This week may be historic as a turning point for the American consumer. In the sports world in the U.S., today marks the opening of baseball season. Economically, the bases are loaded and many young adults may soon be hoping to make a home run--straight back to their parents' house, if that's an option.
None of us have witnessed an economic triple play like what we're about to face and there's no easy way to level the playing field. First base has the government in financial crisis with tax hikes and anti-union bills aimed at working people and time running out for the overtaxed poor. Second base has a rising unemployment rate with unemployment benefits running out for many people. Third base, rapidly increasing inflation.
While I shopped at Community Markets in Chillicothe this last week, a sign in the produce section caught my eye about anticipated changes. According to Community Markets, the consumer is to expect produce costs to jump since California and Mexico have both recently experienced the worst cold spell in over 50 years. Also, expect reduced quantities, reduced quality, and the absence of some produce. Then, just today, Bill Simon, chief business executive for Wal-Mart, announced that consumers should expect sharply inflated prices in food, clothing and other items over the next few months. Wal-Mart will be increasing their prices sharply and immediately, the effects showing up in a few weeks as food, clothing and other items with older pricing leave the shelves. This is worth noting since both Community Markets and Wal-Mart pride themselves on their ability to hold prices down.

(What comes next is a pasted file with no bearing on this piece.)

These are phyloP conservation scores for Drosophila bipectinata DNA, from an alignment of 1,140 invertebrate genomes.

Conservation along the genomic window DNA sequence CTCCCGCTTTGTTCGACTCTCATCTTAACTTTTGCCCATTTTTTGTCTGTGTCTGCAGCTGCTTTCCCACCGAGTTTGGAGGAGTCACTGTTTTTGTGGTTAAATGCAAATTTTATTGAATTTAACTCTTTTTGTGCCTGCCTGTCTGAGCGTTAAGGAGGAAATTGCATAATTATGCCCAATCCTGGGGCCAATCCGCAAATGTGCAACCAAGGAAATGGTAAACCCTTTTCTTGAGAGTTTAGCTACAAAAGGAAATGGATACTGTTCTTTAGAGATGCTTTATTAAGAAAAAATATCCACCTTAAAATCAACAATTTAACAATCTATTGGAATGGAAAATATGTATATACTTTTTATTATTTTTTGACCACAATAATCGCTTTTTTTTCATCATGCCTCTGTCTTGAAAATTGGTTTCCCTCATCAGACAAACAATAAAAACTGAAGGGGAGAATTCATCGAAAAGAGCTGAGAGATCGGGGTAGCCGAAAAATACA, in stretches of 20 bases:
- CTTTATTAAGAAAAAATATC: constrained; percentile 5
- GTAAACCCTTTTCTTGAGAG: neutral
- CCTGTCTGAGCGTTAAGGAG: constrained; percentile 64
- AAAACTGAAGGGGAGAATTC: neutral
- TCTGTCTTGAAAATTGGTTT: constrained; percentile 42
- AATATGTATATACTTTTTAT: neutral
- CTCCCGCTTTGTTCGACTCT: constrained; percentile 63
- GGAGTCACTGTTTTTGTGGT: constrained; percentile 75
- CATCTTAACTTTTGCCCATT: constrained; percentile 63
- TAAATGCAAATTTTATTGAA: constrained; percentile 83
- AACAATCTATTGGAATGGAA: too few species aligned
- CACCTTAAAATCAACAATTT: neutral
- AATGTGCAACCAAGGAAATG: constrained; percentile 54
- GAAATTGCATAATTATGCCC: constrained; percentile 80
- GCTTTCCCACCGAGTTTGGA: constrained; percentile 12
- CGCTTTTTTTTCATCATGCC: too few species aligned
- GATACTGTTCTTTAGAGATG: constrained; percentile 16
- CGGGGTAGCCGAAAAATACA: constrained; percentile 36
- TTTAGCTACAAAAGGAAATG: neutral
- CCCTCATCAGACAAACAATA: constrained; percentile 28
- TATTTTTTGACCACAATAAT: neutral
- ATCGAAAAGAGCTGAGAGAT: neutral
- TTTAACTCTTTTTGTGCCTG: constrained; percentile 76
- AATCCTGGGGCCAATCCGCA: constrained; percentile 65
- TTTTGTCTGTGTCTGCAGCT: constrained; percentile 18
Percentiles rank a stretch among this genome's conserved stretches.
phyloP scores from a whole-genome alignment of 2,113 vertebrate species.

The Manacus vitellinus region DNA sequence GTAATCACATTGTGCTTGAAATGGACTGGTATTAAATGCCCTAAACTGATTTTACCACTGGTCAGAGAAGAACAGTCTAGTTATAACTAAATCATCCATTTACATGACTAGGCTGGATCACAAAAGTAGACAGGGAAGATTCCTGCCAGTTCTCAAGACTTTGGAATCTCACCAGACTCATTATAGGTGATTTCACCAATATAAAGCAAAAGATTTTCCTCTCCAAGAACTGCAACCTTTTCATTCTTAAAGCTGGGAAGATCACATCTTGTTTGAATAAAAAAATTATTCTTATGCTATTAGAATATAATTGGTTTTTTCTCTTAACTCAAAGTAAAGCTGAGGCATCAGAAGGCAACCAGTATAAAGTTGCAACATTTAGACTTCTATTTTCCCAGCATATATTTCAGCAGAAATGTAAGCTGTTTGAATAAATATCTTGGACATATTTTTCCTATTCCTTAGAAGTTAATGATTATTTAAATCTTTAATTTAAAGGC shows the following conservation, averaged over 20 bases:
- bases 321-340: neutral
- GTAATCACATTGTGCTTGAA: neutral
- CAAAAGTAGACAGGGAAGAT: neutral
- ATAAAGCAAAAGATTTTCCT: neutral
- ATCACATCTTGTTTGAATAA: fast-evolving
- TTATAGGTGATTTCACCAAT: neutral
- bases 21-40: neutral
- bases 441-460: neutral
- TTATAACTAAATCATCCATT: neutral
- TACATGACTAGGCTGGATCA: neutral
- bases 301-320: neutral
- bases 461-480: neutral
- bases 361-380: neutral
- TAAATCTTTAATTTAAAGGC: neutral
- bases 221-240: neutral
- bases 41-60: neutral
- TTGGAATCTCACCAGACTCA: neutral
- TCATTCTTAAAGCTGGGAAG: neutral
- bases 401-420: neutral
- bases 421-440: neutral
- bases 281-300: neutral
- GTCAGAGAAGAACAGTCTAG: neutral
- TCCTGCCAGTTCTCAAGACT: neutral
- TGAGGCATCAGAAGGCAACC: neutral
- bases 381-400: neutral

Inflation won't stop there. For example, if the cost of raw cotton is on the rise, that will likely add to the cost of clothing and other textiles across the board. Additionally, Japan has been a leading supplier of plywood but, with their recent series of disasters, the cost of building supplies can also be expected to jump considerably.
Hardest hit by this economic triple play will be young people, senior citizens on a fixed income, and the un- or under-employed, particularly when they have no safety net. I suggest anyone who can should do some fruit and vegetable gardening, plant heavily, and preserve and share your excess produce. Identify the people closest to you who are in need. Then reach out to others. Start community gardens where it's feasible.
Senior citizens can save 5% on Tuesdays at Community Markets. They won't tell you, and it might not be advertised, so speak up politely and ask for the senior citizen discount on Tuesdays. Everyone should clip coupons and use them. Also, online coupon sources can add to your savings. Consider donating a portion of your savings to food banks.
Don't give up. We're still in the game but we're reluctant participants in the historic reduction of the middle class and we're losing ground fast. Talk to, email, or write a letter to your representatives. Especially, talk to them about expecting the wealthy to share the tax burden. Let them know what you, your friends or family members are facing and what you're trying to do. Gather your team around you and stay in it to win! Good luck!
Welcome to The Pauley Principle!
The Pauli Principle, named for Wolfgang Pauli, deals with atoms and electron-sharing that results in new, stronger bonds. Think 2 parts hydrogen and 1 part oxygen, a shared delectable (!) electron and VOILA! Water!
Similarly, when you prepare whole food to share with family and friends, especially foods you've grown, something amazing happens. Meals become tastier and healthier. Your soul, not just your stomach, becomes fulfilled. You live life more abundantly as a result. During a shared meal, the bonds that people create grow stronger and become something new: GREATER than the sum of the parts! I give you The Pauley Principle.